- This bacterium is another leading cause of bacterial meningitis. These bacteria commonly cause an upper respiratory infection but can cause meningococcal meningitis when they enter the bloodstream. This is a highly contagious infection that affects mainly teenagers and young adults. It may cause local epidemics in college dormitories, boarding schools and military bases. A vaccine can help prevent infection.
- Haemophilus influenza. Haemophilus influenza type b (Hib) bacterium was once the leading cause of bacterial meningitis in children. But new Hib vaccines have greatly reduced the number of cases of this type of meningitis.
- Listeria monocytogenes (listeria). These bacteria can be found in unpasteurized cheeses, hot dogs and luncheon meats. Pregnant women, new-borns, older adults and people with weakened immune systems are most susceptible. Listeria can cross the placental barrier, and infections in late pregnancy may be fatal to the baby.
Viral meningitis is usually mild and often clears on its own. Most cases in the United States are caused by a group of viruses known as enteroviruses, which are most common in late summer and early fall. Viruses such as herpes simplex virus, HIV, mumps, West Nile virus and others also can cause viral meningitis.
Slow-growing organisms (such as fungi and Mycobacterium tuberculosis) that invade the membranes and fluid surrounding your brain cause chronic meningitis. Chronic meningitis develops over two weeks or more. The symptoms of chronic meningitis — headaches, fever, vomiting and mental cloudiness — are similar to those of acute meningitis.
Fungal meningitis is relatively uncommon and causes chronic meningitis. It may mimic acute bacterial meningitis. Fungal meningitis isn’t contagious from person to person. Cryptococci meningitis is a common fungal form of the disease that affects people with immune deficiencies, such as AIDS. It’s life-threatening if not treated with an antifungal medication.
Other meningitis causes
Meningitis can also result from non-infectious causes, such as chemical reactions, drug allergies, some types of cancer and inflammatory diseases such as sarcoidosis.
Risk factors for meningitis include:
- Skipping vaccinations. Risk rises for anyone who hasn’t completed the recommended childhood or adult vaccination schedule.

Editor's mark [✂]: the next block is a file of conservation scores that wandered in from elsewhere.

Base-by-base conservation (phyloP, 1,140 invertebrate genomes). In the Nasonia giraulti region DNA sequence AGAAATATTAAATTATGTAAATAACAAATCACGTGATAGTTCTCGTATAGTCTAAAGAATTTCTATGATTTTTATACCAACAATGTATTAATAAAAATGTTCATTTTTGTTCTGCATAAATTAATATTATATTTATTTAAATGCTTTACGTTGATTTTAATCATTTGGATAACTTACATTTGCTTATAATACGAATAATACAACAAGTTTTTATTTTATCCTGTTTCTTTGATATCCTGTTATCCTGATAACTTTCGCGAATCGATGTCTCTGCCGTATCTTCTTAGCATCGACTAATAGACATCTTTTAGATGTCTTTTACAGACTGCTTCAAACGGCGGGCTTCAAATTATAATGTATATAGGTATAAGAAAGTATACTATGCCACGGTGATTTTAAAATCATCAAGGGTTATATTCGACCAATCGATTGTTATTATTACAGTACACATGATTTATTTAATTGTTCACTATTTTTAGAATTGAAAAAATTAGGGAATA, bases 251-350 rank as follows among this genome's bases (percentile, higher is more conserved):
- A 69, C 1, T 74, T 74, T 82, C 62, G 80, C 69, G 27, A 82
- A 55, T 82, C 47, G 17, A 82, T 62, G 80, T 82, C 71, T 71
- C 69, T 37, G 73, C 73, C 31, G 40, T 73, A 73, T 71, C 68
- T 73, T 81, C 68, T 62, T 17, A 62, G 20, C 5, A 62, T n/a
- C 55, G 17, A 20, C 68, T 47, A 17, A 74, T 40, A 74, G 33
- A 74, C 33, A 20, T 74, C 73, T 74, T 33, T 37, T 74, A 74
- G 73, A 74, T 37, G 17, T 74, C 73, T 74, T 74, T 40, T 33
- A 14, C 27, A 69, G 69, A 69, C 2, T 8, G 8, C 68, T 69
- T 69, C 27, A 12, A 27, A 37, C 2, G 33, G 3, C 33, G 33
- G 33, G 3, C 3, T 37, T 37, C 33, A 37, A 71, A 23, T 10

- Age. Most cases of viral meningitis occur in children younger than age 5. Bacterial meningitis is common in those under age 20.
- Living in a community setting. College students living in dormitories, personnel on military bases, and children in boarding schools and child care facilities are at greater risk of meningococcal meningitis. This is probably because the bacterium is spread by the respiratory route, and spreads quickly through large groups.
- Pregnancy. Pregnancy increases the risk of listeriotic — an infection caused by listeria bacteria, which also may cause meningitis. Listeriotic increases the risk of miscarriage, stillbirth and premature delivery.
- Compromised immune system. AIDS, alcoholism, diabetes, use of immunosuppressant drugs and other factors that affect your immune system also make you more susceptible to meningitis. Having your spleen removed also increases your risk, and patients without a spleen should get vaccinated to minimize that risk.
Meningitis complications can be severe. The longer you or your child has the disease without treatment, the greater the risk of seizures and permanent neurological damage, including:
- Hearing loss
- Memory difficulty
- Learning disabilities
- Brain damage
- Gait problems
- Kidney failure
With prompt treatment, even patients with severe meningitis can have good recovery.
For some causes of meningitis, protection can be provided in the long term through vaccination, or in the short term with antibiotics. Some behavioral measures may also be effective.
How to avoid meningitis
You can reduce your risk of getting or spreading viruses and bacteria by taking a few precautions:
- Wash your hands frequently with warm water and soap. Wash for a full 20 seconds, taking care to clean under fingernails. Rinse and dry thoroughly.
- Wash your hands before eating, after using the toilet, after changing a diaper, or after tending to someone who is ill.
- Don’t share eating utensils, straws, or plates.
- Cover your nose and mouth when you cough or sneeze.
- Stay up to date with immunizations and booster shots for meningitis.
- Ask your doctor about immunizations before traveling to countries with higher rates of meningitis.
If you have signs of meningitis, seek medical attention immediately.